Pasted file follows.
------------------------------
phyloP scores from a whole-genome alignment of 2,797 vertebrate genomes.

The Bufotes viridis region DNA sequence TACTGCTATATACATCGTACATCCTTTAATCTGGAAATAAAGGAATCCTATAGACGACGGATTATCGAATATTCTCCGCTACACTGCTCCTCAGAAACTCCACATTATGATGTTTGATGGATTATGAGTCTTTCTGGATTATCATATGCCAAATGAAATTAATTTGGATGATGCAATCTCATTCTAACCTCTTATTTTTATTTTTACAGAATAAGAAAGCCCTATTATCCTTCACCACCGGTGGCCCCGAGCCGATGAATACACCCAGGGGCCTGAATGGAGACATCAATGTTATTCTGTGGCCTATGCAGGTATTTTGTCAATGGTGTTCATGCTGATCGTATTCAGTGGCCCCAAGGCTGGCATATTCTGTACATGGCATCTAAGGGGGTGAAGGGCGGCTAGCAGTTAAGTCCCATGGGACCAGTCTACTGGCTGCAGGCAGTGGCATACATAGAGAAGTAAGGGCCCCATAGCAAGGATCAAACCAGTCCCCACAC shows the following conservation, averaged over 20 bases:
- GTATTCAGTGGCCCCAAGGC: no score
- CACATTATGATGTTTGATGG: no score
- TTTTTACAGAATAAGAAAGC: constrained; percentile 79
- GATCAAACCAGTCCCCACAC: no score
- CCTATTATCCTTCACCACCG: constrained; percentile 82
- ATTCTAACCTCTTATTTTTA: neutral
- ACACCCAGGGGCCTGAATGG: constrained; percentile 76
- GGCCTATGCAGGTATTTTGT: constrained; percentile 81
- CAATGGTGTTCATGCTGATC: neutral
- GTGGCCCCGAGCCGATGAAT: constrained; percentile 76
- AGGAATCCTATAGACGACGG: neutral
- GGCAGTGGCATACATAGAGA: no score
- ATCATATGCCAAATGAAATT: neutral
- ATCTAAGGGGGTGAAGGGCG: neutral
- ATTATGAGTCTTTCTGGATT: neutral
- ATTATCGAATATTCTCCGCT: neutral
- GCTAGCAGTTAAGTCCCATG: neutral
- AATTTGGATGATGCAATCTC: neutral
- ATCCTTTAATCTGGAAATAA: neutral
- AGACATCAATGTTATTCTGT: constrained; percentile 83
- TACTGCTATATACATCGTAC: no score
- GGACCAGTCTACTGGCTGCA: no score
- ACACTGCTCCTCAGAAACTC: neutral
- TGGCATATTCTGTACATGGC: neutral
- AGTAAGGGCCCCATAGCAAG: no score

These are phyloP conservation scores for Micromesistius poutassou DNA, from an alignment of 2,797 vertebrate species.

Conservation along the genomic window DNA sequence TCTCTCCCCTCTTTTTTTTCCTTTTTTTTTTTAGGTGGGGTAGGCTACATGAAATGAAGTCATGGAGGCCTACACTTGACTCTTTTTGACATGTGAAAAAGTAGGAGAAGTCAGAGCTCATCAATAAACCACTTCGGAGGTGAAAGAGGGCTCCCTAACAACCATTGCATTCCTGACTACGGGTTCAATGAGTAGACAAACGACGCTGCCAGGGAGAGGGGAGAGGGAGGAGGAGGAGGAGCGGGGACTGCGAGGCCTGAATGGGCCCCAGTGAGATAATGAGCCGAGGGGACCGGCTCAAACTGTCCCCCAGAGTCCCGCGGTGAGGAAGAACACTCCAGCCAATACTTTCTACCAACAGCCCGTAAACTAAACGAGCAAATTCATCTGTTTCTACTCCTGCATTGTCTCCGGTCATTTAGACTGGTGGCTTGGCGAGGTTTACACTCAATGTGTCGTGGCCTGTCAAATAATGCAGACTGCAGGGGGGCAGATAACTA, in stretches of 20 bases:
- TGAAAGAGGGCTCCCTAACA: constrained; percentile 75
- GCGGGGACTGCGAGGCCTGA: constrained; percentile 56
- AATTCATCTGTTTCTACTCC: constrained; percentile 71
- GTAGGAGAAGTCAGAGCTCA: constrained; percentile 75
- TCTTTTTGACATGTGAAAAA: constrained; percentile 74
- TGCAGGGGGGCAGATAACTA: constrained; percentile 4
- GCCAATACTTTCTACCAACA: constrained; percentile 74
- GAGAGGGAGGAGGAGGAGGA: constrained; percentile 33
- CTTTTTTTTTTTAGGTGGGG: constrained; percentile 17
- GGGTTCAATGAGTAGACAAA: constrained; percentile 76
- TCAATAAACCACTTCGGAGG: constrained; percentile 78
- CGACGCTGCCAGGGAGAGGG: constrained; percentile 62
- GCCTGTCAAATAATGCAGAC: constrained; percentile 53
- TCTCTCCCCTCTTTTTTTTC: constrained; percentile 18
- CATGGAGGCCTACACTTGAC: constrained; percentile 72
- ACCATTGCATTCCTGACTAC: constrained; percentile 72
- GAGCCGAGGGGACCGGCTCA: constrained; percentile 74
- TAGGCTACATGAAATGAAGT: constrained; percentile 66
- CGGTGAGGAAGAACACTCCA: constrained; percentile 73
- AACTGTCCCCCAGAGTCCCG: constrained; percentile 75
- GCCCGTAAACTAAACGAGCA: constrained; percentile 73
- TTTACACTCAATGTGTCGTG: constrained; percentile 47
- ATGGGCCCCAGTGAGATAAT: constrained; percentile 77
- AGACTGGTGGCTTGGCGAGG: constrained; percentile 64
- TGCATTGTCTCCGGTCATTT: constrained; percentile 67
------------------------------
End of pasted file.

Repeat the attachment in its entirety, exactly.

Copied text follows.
phyloP scores from a whole-genome alignment of 2,797 vertebrate genomes.

The Bufotes viridis region DNA sequence TACTGCTATATACATCGTACATCCTTTAATCTGGAAATAAAGGAATCCTATAGACGACGGATTATCGAATATTCTCCGCTACACTGCTCCTCAGAAACTCCACATTATGATGTTTGATGGATTATGAGTCTTTCTGGATTATCATATGCCAAATGAAATTAATTTGGATGATGCAATCTCATTCTAACCTCTTATTTTTATTTTTACAGAATAAGAAAGCCCTATTATCCTTCACCACCGGTGGCCCCGAGCCGATGAATACACCCAGGGGCCTGAATGGAGACATCAATGTTATTCTGTGGCCTATGCAGGTATTTTGTCAATGGTGTTCATGCTGATCGTATTCAGTGGCCCCAAGGCTGGCATATTCTGTACATGGCATCTAAGGGGGTGAAGGGCGGCTAGCAGTTAAGTCCCATGGGACCAGTCTACTGGCTGCAGGCAGTGGCATACATAGAGAAGTAAGGGCCCCATAGCAAGGATCAAACCAGTCCCCACAC shows the following conservation, averaged over 20 bases:
- GTATTCAGTGGCCCCAAGGC: no score
- CACATTATGATGTTTGATGG: no score
- TTTTTACAGAATAAGAAAGC: constrained; percentile 79
- GATCAAACCAGTCCCCACAC: no score
- CCTATTATCCTTCACCACCG: constrained; percentile 82
- ATTCTAACCTCTTATTTTTA: neutral
- ACACCCAGGGGCCTGAATGG: constrained; percentile 76
- GGCCTATGCAGGTATTTTGT: constrained; percentile 81
- CAATGGTGTTCATGCTGATC: neutral
- GTGGCCCCGAGCCGATGAAT: constrained; percentile 76
- AGGAATCCTATAGACGACGG: neutral
- GGCAGTGGCATACATAGAGA: no score
- ATCATATGCCAAATGAAATT: neutral
- ATCTAAGGGGGTGAAGGGCG: neutral
- ATTATGAGTCTTTCTGGATT: neutral
- ATTATCGAATATTCTCCGCT: neutral
- GCTAGCAGTTAAGTCCCATG: neutral
- AATTTGGATGATGCAATCTC: neutral
- ATCCTTTAATCTGGAAATAA: neutral
- AGACATCAATGTTATTCTGT: constrained; percentile 83
- TACTGCTATATACATCGTAC: no score
- GGACCAGTCTACTGGCTGCA: no score
- ACACTGCTCCTCAGAAACTC: neutral
- TGGCATATTCTGTACATGGC: neutral
- AGTAAGGGCCCCATAGCAAG: no score

These are phyloP conservation scores for Micromesistius poutassou DNA, from an alignment of 2,797 vertebrate species.

Conservation along the genomic window DNA sequence TCTCTCCCCTCTTTTTTTTCCTTTTTTTTTTTAGGTGGGGTAGGCTACATGAAATGAAGTCATGGAGGCCTACACTTGACTCTTTTTGACATGTGAAAAAGTAGGAGAAGTCAGAGCTCATCAATAAACCACTTCGGAGGTGAAAGAGGGCTCCCTAACAACCATTGCATTCCTGACTACGGGTTCAATGAGTAGACAAACGACGCTGCCAGGGAGAGGGGAGAGGGAGGAGGAGGAGGAGCGGGGACTGCGAGGCCTGAATGGGCCCCAGTGAGATAATGAGCCGAGGGGACCGGCTCAAACTGTCCCCCAGAGTCCCGCGGTGAGGAAGAACACTCCAGCCAATACTTTCTACCAACAGCCCGTAAACTAAACGAGCAAATTCATCTGTTTCTACTCCTGCATTGTCTCCGGTCATTTAGACTGGTGGCTTGGCGAGGTTTACACTCAATGTGTCGTGGCCTGTCAAATAATGCAGACTGCAGGGGGGCAGATAACTA, in stretches of 20 bases:
- TGAAAGAGGGCTCCCTAACA: constrained; percentile 75
- GCGGGGACTGCGAGGCCTGA: constrained; percentile 56
- AATTCATCTGTTTCTACTCC: constrained; percentile 71
- GTAGGAGAAGTCAGAGCTCA: constrained; percentile 75
- TCTTTTTGACATGTGAAAAA: constrained; percentile 74
- TGCAGGGGGGCAGATAACTA: constrained; percentile 4
- GCCAATACTTTCTACCAACA: constrained; percentile 74
- GAGAGGGAGGAGGAGGAGGA: constrained; percentile 33
- CTTTTTTTTTTTAGGTGGGG: constrained; percentile 17
- GGGTTCAATGAGTAGACAAA: constrained; percentile 76
- TCAATAAACCACTTCGGAGG: constrained; percentile 78
- CGACGCTGCCAGGGAGAGGG: constrained; percentile 62
- GCCTGTCAAATAATGCAGAC: constrained; percentile 53
- TCTCTCCCCTCTTTTTTTTC: constrained; percentile 18
- CATGGAGGCCTACACTTGAC: constrained; percentile 72
- ACCATTGCATTCCTGACTAC: constrained; percentile 72
- GAGCCGAGGGGACCGGCTCA: constrained; percentile 74
- TAGGCTACATGAAATGAAGT: constrained; percentile 66
- CGGTGAGGAAGAACACTCCA: constrained; percentile 73
- AACTGTCCCCCAGAGTCCCG: constrained; percentile 75
- GCCCGTAAACTAAACGAGCA: constrained; percentile 73
- TTTACACTCAATGTGTCGTG: constrained; percentile 47
- ATGGGCCCCAGTGAGATAAT: constrained; percentile 77
- AGACTGGTGGCTTGGCGAGG: constrained; percentile 64
- TGCATTGTCTCCGGTCATTT: constrained; percentile 67